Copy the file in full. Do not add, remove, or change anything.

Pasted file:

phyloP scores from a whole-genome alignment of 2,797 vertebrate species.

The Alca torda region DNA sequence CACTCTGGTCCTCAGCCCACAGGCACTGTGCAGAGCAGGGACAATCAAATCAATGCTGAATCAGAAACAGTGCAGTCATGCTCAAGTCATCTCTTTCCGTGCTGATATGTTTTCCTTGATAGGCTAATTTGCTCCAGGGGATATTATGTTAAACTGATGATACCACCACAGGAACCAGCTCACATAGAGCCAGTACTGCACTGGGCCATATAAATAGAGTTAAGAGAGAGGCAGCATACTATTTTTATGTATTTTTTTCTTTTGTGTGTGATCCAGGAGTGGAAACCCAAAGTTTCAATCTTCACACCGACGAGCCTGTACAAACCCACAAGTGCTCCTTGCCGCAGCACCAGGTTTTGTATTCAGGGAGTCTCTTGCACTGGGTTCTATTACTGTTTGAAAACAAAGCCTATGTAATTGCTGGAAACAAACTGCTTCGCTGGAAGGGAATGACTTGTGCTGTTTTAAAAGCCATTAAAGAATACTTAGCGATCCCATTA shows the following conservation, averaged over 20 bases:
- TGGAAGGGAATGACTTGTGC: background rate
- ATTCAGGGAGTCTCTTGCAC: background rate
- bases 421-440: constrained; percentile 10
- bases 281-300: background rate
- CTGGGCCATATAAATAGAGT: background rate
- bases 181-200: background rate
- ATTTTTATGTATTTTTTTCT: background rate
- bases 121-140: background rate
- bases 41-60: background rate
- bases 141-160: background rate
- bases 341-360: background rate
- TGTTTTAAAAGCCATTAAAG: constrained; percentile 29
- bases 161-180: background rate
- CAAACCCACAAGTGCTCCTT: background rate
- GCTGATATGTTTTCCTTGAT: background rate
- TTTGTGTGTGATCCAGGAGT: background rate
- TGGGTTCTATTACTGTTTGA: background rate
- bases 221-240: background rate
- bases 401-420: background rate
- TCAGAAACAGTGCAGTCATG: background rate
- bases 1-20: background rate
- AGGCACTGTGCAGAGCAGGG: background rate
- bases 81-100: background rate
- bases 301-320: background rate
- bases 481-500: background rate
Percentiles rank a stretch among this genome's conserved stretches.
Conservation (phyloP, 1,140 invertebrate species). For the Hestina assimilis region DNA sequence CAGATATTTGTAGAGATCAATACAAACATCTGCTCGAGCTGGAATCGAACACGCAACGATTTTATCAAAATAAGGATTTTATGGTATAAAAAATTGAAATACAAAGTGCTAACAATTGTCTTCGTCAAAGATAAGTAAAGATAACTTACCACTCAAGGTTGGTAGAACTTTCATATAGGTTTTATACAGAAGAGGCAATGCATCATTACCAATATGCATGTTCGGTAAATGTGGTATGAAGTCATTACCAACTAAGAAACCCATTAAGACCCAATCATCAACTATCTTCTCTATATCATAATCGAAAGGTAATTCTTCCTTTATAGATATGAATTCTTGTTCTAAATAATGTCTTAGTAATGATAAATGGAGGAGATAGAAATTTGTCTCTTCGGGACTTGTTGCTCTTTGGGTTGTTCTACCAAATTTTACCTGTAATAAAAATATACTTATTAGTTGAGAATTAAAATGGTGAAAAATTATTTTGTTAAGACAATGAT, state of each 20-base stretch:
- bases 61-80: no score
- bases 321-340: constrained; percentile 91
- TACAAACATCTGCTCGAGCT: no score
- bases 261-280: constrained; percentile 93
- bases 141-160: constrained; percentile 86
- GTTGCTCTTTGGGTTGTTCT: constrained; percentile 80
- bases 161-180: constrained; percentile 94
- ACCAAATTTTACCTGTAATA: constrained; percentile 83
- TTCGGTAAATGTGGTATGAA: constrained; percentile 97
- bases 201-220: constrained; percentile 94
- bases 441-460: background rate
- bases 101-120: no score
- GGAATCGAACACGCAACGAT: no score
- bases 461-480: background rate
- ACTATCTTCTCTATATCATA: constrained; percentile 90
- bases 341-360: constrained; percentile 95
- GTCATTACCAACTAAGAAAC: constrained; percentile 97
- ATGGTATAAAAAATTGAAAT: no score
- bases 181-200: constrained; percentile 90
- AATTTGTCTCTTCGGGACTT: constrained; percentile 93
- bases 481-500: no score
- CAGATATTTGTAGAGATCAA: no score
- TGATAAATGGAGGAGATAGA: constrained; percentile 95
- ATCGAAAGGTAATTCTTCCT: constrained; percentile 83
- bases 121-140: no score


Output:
phyloP scores from a whole-genome alignment of 2,797 vertebrate species.

The Alca torda region DNA sequence CACTCTGGTCCTCAGCCCACAGGCACTGTGCAGAGCAGGGACAATCAAATCAATGCTGAATCAGAAACAGTGCAGTCATGCTCAAGTCATCTCTTTCCGTGCTGATATGTTTTCCTTGATAGGCTAATTTGCTCCAGGGGATATTATGTTAAACTGATGATACCACCACAGGAACCAGCTCACATAGAGCCAGTACTGCACTGGGCCATATAAATAGAGTTAAGAGAGAGGCAGCATACTATTTTTATGTATTTTTTTCTTTTGTGTGTGATCCAGGAGTGGAAACCCAAAGTTTCAATCTTCACACCGACGAGCCTGTACAAACCCACAAGTGCTCCTTGCCGCAGCACCAGGTTTTGTATTCAGGGAGTCTCTTGCACTGGGTTCTATTACTGTTTGAAAACAAAGCCTATGTAATTGCTGGAAACAAACTGCTTCGCTGGAAGGGAATGACTTGTGCTGTTTTAAAAGCCATTAAAGAATACTTAGCGATCCCATTA shows the following conservation, averaged over 20 bases:
- TGGAAGGGAATGACTTGTGC: background rate
- ATTCAGGGAGTCTCTTGCAC: background rate
- bases 421-440: constrained; percentile 10
- bases 281-300: background rate
- CTGGGCCATATAAATAGAGT: background rate
- bases 181-200: background rate
- ATTTTTATGTATTTTTTTCT: background rate
- bases 121-140: background rate
- bases 41-60: background rate
- bases 141-160: background rate
- bases 341-360: background rate
- TGTTTTAAAAGCCATTAAAG: constrained; percentile 29
- bases 161-180: background rate
- CAAACCCACAAGTGCTCCTT: background rate
- GCTGATATGTTTTCCTTGAT: background rate
- TTTGTGTGTGATCCAGGAGT: background rate
- TGGGTTCTATTACTGTTTGA: background rate
- bases 221-240: background rate
- bases 401-420: background rate
- TCAGAAACAGTGCAGTCATG: background rate
- bases 1-20: background rate
- AGGCACTGTGCAGAGCAGGG: background rate
- bases 81-100: background rate
- bases 301-320: background rate
- bases 481-500: background rate
Percentiles rank a stretch among this genome's conserved stretches.
Conservation (phyloP, 1,140 invertebrate species). For the Hestina assimilis region DNA sequence CAGATATTTGTAGAGATCAATACAAACATCTGCTCGAGCTGGAATCGAACACGCAACGATTTTATCAAAATAAGGATTTTATGGTATAAAAAATTGAAATACAAAGTGCTAACAATTGTCTTCGTCAAAGATAAGTAAAGATAACTTACCACTCAAGGTTGGTAGAACTTTCATATAGGTTTTATACAGAAGAGGCAATGCATCATTACCAATATGCATGTTCGGTAAATGTGGTATGAAGTCATTACCAACTAAGAAACCCATTAAGACCCAATCATCAACTATCTTCTCTATATCATAATCGAAAGGTAATTCTTCCTTTATAGATATGAATTCTTGTTCTAAATAATGTCTTAGTAATGATAAATGGAGGAGATAGAAATTTGTCTCTTCGGGACTTGTTGCTCTTTGGGTTGTTCTACCAAATTTTACCTGTAATAAAAATATACTTATTAGTTGAGAATTAAAATGGTGAAAAATTATTTTGTTAAGACAATGAT, state of each 20-base stretch:
- bases 61-80: no score
- bases 321-340: constrained; percentile 91
- TACAAACATCTGCTCGAGCT: no score
- bases 261-280: constrained; percentile 93
- bases 141-160: constrained; percentile 86
- GTTGCTCTTTGGGTTGTTCT: constrained; percentile 80
- bases 161-180: constrained; percentile 94
- ACCAAATTTTACCTGTAATA: constrained; percentile 83
- TTCGGTAAATGTGGTATGAA: constrained; percentile 97
- bases 201-220: constrained; percentile 94
- bases 441-460: background rate
- bases 101-120: no score
- GGAATCGAACACGCAACGAT: no score
- bases 461-480: background rate
- ACTATCTTCTCTATATCATA: constrained; percentile 90
- bases 341-360: constrained; percentile 95
- GTCATTACCAACTAAGAAAC: constrained; percentile 97
- ATGGTATAAAAAATTGAAAT: no score
- bases 181-200: constrained; percentile 90
- AATTTGTCTCTTCGGGACTT: constrained; percentile 93
- bases 481-500: no score
- CAGATATTTGTAGAGATCAA: no score
- TGATAAATGGAGGAGATAGA: constrained; percentile 95
- ATCGAAAGGTAATTCTTCCT: constrained; percentile 83
- bases 121-140: no score